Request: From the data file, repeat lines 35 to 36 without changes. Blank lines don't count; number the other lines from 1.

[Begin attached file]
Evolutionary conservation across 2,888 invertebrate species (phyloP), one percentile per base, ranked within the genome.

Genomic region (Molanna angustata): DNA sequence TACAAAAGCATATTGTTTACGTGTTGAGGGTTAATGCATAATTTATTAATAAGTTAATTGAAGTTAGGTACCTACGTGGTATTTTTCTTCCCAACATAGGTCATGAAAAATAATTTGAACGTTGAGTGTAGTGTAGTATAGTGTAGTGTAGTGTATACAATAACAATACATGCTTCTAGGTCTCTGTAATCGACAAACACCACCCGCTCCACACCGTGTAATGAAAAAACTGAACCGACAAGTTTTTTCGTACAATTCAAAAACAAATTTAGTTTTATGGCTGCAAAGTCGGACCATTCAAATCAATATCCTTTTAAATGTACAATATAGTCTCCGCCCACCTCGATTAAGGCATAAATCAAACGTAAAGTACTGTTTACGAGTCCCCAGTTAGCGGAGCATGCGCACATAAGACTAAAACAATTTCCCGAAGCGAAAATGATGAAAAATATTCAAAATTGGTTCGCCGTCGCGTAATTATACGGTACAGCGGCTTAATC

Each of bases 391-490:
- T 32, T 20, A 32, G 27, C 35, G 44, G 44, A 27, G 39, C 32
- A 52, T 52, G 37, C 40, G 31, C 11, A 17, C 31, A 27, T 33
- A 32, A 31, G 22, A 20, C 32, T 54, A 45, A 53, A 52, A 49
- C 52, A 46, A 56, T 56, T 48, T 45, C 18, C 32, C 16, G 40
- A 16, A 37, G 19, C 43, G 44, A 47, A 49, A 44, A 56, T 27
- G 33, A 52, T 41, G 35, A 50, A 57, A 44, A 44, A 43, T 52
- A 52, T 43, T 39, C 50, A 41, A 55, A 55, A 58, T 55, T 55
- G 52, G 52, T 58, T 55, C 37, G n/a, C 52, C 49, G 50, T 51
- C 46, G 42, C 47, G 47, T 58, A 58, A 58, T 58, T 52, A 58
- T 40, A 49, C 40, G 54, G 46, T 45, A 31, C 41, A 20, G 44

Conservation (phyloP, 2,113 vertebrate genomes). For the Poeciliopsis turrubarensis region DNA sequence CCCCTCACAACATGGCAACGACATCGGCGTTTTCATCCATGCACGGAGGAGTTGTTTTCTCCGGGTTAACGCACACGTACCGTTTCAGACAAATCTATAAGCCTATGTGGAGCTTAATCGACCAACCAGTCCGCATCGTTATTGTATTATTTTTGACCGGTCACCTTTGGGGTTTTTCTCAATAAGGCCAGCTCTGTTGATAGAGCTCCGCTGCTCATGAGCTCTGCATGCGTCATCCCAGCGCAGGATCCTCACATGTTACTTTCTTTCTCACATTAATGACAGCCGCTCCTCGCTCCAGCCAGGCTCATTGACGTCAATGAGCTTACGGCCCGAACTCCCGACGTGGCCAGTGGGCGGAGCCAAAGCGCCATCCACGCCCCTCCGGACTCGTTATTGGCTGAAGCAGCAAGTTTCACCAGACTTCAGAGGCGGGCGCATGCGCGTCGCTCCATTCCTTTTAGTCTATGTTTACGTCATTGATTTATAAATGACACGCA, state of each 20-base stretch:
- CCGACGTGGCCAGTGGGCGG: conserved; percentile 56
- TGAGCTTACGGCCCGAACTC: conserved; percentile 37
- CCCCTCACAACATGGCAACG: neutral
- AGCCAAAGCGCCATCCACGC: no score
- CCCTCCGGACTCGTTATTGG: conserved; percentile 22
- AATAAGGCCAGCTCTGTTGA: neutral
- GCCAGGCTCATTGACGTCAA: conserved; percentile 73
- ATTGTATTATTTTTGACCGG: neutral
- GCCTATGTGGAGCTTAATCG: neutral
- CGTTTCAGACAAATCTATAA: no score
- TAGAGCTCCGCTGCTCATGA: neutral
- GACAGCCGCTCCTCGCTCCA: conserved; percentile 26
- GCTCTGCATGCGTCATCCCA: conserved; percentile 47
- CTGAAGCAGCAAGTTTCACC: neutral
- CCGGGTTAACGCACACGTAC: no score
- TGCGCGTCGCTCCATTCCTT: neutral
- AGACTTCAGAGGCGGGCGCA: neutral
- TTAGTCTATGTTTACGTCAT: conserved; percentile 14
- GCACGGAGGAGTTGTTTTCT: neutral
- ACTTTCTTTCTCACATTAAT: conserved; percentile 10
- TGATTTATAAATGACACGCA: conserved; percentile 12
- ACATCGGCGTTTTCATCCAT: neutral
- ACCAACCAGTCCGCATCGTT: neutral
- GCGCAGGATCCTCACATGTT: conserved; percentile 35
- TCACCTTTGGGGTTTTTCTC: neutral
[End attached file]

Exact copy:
- TGATTTATAAATGACACGCA: conserved; percentile 12
- ACATCGGCGTTTTCATCCAT: neutral